I find that the characters are constructed in dialogue with literary childhood figures from a romantic nature-celebrating tradition, while also arguing that it is possible to read the characters in dialogue with Anthropocene thinking by underscoring their problematizing reflections on human kind as a destabilizing ecological force found in the texts. These are formative reflections that lead the characters to the insight that their connections to the landscapes are not only idyllic and something to be celebrated but is also a complex relationship that involves responsibilities.

The dissertation is a contribution to the in-depth theoretical and analytical understanding of constructions of nature and childhood in children’s literature. It demonstrates that the primary texts examined reproduce established ideas about the relationship between nature and childhood, while also presenting new insights into the ways in which such thinking is explored and developed in new literary texts for children and young adults.

Climate Panel on Plants in Children’s and Young Adult Literature

“Agency, Kinship, and Stories of Plants”

Join us for a conversation on the representation of plants in children’s and young adult hosted by Melanie Duckworth and Lykke Guanio-Uluru, co-editors of Plants in Children’s and Young Adult Literature. Panelists will include Justyna Deszcz-Tryhubczak, Anja Höing, Mónika Rusvai, and Terri Doughty. They will discuss critical plant theory, kinship, and the agency of plants in relation to a broad range of children’s and young adult literature from Sweden, the US; Australia and the UK: from Elsa Beskow’s plant people to the terrifying Wood in Naomi Novik’s Uprooted; from violent vegetables in Andy Griffiths and Terry Denton’s The 52-Storey Treehouse to arboreal poetry written by children.

Climate change, deforestation, mass plantations, pesticides and genetic engineering are affecting both plants and the complex ecosystems to which they – and we – belong. One way to begin addressing these issues is to start thinking of plants as more than just objects. Do plants think? We know that they sense – but do they feel? What characterizes plant knowledge? Should we think of them as people? Even if we do not – do plants have rights?

These are questions being asked in the emerging field of critical plant studies. Here, we explore such questions in relation to the rich and varied worlds of children’s literature, which offer unique opportunities to imagine and encounter the life of plants.

Attendees will have the opportunity to submit questions and comments. The event will be recorded.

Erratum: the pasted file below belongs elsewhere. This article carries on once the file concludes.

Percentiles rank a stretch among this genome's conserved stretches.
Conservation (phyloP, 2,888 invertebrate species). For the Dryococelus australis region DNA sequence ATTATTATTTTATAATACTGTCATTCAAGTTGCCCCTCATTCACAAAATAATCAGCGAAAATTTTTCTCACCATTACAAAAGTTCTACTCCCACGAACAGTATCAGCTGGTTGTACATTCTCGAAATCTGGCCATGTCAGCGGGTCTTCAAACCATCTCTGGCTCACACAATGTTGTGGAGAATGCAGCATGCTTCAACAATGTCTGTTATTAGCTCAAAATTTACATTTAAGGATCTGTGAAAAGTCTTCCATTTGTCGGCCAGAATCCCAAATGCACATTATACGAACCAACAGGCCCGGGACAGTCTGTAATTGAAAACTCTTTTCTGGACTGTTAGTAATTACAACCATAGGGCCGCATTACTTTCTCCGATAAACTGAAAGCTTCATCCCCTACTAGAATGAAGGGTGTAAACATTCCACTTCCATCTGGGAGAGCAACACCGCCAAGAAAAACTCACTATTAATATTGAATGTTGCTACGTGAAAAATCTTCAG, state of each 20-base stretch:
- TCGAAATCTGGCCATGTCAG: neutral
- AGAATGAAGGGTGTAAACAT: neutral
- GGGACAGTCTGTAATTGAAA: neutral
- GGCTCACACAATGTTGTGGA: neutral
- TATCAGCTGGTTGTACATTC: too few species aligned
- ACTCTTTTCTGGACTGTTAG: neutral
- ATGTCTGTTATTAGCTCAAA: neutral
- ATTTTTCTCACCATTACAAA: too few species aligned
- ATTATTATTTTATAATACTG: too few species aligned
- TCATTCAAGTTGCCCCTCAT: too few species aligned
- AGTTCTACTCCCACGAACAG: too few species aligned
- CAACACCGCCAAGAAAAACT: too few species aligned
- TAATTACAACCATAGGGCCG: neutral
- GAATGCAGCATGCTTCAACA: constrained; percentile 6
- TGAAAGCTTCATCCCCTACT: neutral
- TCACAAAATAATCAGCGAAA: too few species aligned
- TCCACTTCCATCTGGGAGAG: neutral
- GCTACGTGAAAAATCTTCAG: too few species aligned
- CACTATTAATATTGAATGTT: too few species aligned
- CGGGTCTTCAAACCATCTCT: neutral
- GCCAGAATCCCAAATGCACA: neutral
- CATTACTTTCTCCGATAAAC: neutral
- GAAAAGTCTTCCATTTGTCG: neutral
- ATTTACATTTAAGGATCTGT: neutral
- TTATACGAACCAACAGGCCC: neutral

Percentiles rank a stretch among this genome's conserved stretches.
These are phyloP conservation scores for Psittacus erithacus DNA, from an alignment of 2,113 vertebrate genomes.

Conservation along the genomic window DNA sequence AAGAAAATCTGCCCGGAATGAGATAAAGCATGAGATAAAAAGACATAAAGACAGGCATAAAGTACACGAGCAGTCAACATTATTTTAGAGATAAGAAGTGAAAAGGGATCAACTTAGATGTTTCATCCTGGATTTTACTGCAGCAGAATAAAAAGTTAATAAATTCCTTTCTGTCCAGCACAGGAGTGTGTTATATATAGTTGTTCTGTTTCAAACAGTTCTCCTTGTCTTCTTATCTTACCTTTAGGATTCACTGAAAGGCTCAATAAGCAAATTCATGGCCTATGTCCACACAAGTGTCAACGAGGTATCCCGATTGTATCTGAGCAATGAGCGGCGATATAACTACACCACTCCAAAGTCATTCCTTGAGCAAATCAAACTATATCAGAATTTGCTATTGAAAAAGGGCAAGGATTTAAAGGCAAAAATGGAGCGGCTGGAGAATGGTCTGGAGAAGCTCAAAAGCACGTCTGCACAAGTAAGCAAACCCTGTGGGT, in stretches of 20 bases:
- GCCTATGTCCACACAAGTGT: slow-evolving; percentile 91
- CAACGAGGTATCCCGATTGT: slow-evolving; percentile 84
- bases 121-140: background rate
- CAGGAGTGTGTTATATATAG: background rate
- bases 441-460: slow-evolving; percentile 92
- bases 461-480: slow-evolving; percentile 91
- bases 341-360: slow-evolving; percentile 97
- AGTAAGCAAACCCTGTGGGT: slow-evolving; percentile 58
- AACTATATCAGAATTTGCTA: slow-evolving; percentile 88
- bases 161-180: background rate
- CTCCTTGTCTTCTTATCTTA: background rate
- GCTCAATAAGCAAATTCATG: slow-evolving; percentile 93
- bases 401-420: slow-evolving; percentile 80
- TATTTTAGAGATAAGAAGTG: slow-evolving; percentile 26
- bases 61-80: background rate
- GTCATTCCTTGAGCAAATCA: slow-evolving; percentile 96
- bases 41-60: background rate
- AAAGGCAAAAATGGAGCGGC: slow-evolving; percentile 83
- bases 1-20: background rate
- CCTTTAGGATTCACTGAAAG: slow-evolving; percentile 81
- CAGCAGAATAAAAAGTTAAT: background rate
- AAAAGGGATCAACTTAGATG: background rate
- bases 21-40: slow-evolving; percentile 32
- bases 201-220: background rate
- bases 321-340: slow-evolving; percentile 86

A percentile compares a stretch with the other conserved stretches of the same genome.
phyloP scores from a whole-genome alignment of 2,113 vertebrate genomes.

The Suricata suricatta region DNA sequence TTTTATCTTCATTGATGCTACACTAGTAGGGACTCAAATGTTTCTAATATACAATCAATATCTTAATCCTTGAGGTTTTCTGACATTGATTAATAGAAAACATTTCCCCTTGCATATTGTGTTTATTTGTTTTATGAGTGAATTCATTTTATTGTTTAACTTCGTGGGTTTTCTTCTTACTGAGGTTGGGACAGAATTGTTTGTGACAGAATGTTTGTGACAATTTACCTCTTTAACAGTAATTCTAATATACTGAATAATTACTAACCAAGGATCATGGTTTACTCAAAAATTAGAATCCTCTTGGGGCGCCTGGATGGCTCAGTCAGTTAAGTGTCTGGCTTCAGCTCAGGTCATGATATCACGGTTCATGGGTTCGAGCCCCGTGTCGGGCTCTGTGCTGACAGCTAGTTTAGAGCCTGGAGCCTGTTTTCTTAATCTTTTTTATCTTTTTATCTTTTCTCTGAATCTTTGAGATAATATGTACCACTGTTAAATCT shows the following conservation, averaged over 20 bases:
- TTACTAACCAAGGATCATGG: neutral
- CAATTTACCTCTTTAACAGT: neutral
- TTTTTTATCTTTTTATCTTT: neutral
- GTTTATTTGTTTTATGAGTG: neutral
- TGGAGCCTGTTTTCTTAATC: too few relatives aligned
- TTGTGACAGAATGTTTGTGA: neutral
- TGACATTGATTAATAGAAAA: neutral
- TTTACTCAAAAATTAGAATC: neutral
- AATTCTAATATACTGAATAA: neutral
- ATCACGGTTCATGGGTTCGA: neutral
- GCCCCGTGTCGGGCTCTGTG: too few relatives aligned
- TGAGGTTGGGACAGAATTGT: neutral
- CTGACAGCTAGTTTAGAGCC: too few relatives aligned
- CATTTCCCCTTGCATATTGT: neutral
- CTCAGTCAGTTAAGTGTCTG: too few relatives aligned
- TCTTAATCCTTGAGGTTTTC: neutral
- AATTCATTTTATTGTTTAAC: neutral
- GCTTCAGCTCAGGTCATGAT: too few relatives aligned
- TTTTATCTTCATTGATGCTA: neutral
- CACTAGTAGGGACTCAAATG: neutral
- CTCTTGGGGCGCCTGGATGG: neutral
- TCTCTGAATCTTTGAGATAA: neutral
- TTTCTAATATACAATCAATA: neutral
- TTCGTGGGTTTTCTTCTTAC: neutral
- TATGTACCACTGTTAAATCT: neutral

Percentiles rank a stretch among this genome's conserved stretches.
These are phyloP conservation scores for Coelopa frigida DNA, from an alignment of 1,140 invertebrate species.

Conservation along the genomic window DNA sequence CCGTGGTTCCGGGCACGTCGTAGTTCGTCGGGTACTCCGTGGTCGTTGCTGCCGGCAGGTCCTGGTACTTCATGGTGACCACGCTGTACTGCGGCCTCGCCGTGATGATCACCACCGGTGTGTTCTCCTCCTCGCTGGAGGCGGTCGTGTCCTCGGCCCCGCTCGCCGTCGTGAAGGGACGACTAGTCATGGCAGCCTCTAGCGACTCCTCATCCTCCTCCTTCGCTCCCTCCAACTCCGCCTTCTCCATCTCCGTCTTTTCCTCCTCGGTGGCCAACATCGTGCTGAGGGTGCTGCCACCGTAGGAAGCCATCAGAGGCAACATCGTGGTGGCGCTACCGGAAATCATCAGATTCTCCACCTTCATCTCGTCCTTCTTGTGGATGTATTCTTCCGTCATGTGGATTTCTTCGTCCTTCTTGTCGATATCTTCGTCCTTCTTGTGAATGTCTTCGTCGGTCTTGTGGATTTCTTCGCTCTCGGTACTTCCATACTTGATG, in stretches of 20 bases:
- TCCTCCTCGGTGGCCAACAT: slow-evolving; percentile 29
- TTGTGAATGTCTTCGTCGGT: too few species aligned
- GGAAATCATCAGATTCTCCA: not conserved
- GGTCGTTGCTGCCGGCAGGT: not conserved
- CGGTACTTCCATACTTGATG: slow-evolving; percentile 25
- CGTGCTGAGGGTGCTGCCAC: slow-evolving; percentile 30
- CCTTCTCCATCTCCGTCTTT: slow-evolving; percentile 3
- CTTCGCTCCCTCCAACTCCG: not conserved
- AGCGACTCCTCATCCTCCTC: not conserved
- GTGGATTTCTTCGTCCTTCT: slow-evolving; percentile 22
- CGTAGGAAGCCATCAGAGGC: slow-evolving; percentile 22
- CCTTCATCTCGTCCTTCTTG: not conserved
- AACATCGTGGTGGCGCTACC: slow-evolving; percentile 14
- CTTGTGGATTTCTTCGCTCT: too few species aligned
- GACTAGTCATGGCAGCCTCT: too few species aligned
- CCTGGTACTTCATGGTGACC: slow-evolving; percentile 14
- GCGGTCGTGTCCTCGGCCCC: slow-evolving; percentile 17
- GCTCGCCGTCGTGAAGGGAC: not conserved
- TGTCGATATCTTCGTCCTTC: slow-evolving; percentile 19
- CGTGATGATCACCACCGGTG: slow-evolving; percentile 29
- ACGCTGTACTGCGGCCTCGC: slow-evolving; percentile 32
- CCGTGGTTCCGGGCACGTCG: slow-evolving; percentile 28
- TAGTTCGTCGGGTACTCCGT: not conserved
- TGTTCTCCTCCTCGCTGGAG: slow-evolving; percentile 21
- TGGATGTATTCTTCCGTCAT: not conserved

Event Information:

  • Format: Live Zoom webinar
  • Time: 09.00-10.00 CT
  • Date: March 11, 2022
  • Registration required
  • Webinar link will be emailed after registration


Lykke Guanio-Uluru is Professor of Literature at Western Norway University and researches literature and ethics, particularly plant studies, ecocriticism, fantasy, and game studies. She is the author of Ethics and Form in Fantasy Literature (2015), co-editor of Ecocritical Perspectives on Children’s Texts and Cultures: Nordic Dialogues (2018) and the author of multiple articles, the most recent of which is “Analysing Plant Representation in Children’s Literature: The Phyto‑Analysis Map

Melanie Duckworth is Associate Professor of English Literature at Østfold University College, Norway, where she teaches English, postcolonial, and children’s literature. Her research interests include Australian literature, plant studies, children’s literature, and ecocriticism, and she has published on Australian historical children’s fiction, Australian literature, ecofeminism, and contemporary poetry.

Two publications by Roberta Grandi – both on Watership Down

I. “Anyway, What’s a Doe More or Less?” Androcentrism in Watership Down (1972) and Tales from Watership Down (1996) by Richard Adams

Abstract: When Adams’s Watership Down reached the US market, it came under strong criticism for “its anti-feminist bias” (Resh Thomas 1974: 311). Several years later, Le Guin reiterated the censure of its “egregious sexism” (2009: 82), taxing the novel with falsifying animal behaviour. However, through the comparison of Lockley’s The Private Life of the Rabbit (1964) and Adams’ text, it is possible to prove that the latter’s representation of rabbits’ society is actually strongly indebted to his source text for its blatant androcentrism. The sequel, Tales from Watership Down, published in 1996, ostensibly tries to give the does more “floodlight” (Adams in Monaghan 2011: 14) and make amends for some of the accusations received. However, as the paper highlights, while the novel undeniably conveys a strong ecological message, its point of view remains strenuously patriarchal.

II. «Animals don’t behave like men… They have dignity and animality». Richard Adams’s Watership Down and Interspecies Relationships in the Anthropocene